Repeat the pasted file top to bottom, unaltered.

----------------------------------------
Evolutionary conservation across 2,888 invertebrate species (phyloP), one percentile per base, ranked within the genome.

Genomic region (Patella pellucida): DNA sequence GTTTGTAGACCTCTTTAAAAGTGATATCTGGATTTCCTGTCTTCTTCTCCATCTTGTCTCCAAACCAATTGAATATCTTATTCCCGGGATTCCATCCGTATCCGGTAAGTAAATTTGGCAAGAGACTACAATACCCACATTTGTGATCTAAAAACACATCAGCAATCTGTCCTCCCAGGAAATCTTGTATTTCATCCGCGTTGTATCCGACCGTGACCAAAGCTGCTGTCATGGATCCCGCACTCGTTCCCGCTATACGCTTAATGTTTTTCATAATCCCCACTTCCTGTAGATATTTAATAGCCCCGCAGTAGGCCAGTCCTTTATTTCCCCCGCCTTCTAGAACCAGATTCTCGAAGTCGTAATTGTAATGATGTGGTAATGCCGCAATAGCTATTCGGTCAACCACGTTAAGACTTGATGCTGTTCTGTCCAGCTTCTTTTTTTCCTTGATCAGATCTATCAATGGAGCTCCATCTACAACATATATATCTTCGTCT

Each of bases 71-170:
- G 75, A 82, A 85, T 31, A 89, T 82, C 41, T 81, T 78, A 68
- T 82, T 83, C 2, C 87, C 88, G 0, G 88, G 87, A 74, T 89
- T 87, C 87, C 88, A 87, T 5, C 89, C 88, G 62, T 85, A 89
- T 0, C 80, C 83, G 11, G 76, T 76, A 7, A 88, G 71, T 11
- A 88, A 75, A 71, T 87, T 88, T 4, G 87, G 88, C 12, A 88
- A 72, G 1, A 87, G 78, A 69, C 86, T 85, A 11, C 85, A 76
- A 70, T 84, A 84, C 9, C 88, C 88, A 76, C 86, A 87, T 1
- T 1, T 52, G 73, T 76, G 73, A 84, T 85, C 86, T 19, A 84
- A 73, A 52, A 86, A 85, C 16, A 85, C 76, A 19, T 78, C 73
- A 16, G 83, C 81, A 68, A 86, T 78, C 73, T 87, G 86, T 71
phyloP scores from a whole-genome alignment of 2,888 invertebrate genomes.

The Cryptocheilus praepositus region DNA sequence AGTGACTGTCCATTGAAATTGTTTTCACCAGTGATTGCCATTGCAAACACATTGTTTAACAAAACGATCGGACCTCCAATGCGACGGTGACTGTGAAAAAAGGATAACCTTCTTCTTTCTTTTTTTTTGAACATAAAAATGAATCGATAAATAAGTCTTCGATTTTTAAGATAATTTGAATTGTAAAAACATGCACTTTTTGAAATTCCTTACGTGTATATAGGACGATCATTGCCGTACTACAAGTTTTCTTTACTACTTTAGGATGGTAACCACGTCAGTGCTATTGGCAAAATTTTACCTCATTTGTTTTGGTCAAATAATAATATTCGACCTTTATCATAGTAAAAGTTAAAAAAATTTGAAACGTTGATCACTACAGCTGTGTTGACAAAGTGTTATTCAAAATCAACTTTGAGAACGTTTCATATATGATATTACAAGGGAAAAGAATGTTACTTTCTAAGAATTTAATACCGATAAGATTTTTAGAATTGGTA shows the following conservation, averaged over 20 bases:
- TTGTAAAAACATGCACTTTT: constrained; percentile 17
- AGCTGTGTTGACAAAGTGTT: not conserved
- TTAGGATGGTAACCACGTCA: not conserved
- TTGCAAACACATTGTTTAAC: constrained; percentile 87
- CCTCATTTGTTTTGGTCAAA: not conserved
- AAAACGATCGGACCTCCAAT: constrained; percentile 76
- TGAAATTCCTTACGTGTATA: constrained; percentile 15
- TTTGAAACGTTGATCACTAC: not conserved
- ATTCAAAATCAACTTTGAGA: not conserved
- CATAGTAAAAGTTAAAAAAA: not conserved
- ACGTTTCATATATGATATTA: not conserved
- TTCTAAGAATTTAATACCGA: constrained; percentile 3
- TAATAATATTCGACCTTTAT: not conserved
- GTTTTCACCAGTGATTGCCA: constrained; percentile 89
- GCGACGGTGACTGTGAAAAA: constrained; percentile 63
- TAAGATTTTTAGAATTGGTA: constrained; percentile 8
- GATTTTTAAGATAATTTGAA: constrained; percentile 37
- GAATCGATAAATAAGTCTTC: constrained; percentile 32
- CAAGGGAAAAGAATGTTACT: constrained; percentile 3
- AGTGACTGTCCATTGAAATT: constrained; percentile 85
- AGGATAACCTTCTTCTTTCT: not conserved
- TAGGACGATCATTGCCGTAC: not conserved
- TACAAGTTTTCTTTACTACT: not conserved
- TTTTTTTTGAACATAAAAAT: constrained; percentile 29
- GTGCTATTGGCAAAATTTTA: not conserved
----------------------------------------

Evolutionary conservation across 2,888 invertebrate species (phyloP), one percentile per base, ranked within the genome.

Genomic region (Patella pellucida): DNA sequence GTTTGTAGACCTCTTTAAAAGTGATATCTGGATTTCCTGTCTTCTTCTCCATCTTGTCTCCAAACCAATTGAATATCTTATTCCCGGGATTCCATCCGTATCCGGTAAGTAAATTTGGCAAGAGACTACAATACCCACATTTGTGATCTAAAAACACATCAGCAATCTGTCCTCCCAGGAAATCTTGTATTTCATCCGCGTTGTATCCGACCGTGACCAAAGCTGCTGTCATGGATCCCGCACTCGTTCCCGCTATACGCTTAATGTTTTTCATAATCCCCACTTCCTGTAGATATTTAATAGCCCCGCAGTAGGCCAGTCCTTTATTTCCCCCGCCTTCTAGAACCAGATTCTCGAAGTCGTAATTGTAATGATGTGGTAATGCCGCAATAGCTATTCGGTCAACCACGTTAAGACTTGATGCTGTTCTGTCCAGCTTCTTTTTTTCCTTGATCAGATCTATCAATGGAGCTCCATCTACAACATATATATCTTCGTCT

Each of bases 71-170:
- G 75, A 82, A 85, T 31, A 89, T 82, C 41, T 81, T 78, A 68
- T 82, T 83, C 2, C 87, C 88, G 0, G 88, G 87, A 74, T 89
- T 87, C 87, C 88, A 87, T 5, C 89, C 88, G 62, T 85, A 89
- T 0, C 80, C 83, G 11, G 76, T 76, A 7, A 88, G 71, T 11
- A 88, A 75, A 71, T 87, T 88, T 4, G 87, G 88, C 12, A 88
- A 72, G 1, A 87, G 78, A 69, C 86, T 85, A 11, C 85, A 76
- A 70, T 84, A 84, C 9, C 88, C 88, A 76, C 86, A 87, T 1
- T 1, T 52, G 73, T 76, G 73, A 84, T 85, C 86, T 19, A 84
- A 73, A 52, A 86, A 85, C 16, A 85, C 76, A 19, T 78, C 73
- A 16, G 83, C 81, A 68, A 86, T 78, C 73, T 87, G 86, T 71
phyloP scores from a whole-genome alignment of 2,888 invertebrate genomes.

The Cryptocheilus praepositus region DNA sequence AGTGACTGTCCATTGAAATTGTTTTCACCAGTGATTGCCATTGCAAACACATTGTTTAACAAAACGATCGGACCTCCAATGCGACGGTGACTGTGAAAAAAGGATAACCTTCTTCTTTCTTTTTTTTTGAACATAAAAATGAATCGATAAATAAGTCTTCGATTTTTAAGATAATTTGAATTGTAAAAACATGCACTTTTTGAAATTCCTTACGTGTATATAGGACGATCATTGCCGTACTACAAGTTTTCTTTACTACTTTAGGATGGTAACCACGTCAGTGCTATTGGCAAAATTTTACCTCATTTGTTTTGGTCAAATAATAATATTCGACCTTTATCATAGTAAAAGTTAAAAAAATTTGAAACGTTGATCACTACAGCTGTGTTGACAAAGTGTTATTCAAAATCAACTTTGAGAACGTTTCATATATGATATTACAAGGGAAAAGAATGTTACTTTCTAAGAATTTAATACCGATAAGATTTTTAGAATTGGTA shows the following conservation, averaged over 20 bases:
- TTGTAAAAACATGCACTTTT: constrained; percentile 17
- AGCTGTGTTGACAAAGTGTT: not conserved
- TTAGGATGGTAACCACGTCA: not conserved
- TTGCAAACACATTGTTTAAC: constrained; percentile 87
- CCTCATTTGTTTTGGTCAAA: not conserved
- AAAACGATCGGACCTCCAAT: constrained; percentile 76
- TGAAATTCCTTACGTGTATA: constrained; percentile 15
- TTTGAAACGTTGATCACTAC: not conserved
- ATTCAAAATCAACTTTGAGA: not conserved
- CATAGTAAAAGTTAAAAAAA: not conserved
- ACGTTTCATATATGATATTA: not conserved
- TTCTAAGAATTTAATACCGA: constrained; percentile 3
- TAATAATATTCGACCTTTAT: not conserved
- GTTTTCACCAGTGATTGCCA: constrained; percentile 89
- GCGACGGTGACTGTGAAAAA: constrained; percentile 63
- TAAGATTTTTAGAATTGGTA: constrained; percentile 8
- GATTTTTAAGATAATTTGAA: constrained; percentile 37
- GAATCGATAAATAAGTCTTC: constrained; percentile 32
- CAAGGGAAAAGAATGTTACT: constrained; percentile 3
- AGTGACTGTCCATTGAAATT: constrained; percentile 85
- AGGATAACCTTCTTCTTTCT: not conserved
- TAGGACGATCATTGCCGTAC: not conserved
- TACAAGTTTTCTTTACTACT: not conserved
- TTTTTTTTGAACATAAAAAT: constrained; percentile 29
- GTGCTATTGGCAAAATTTTA: not conserved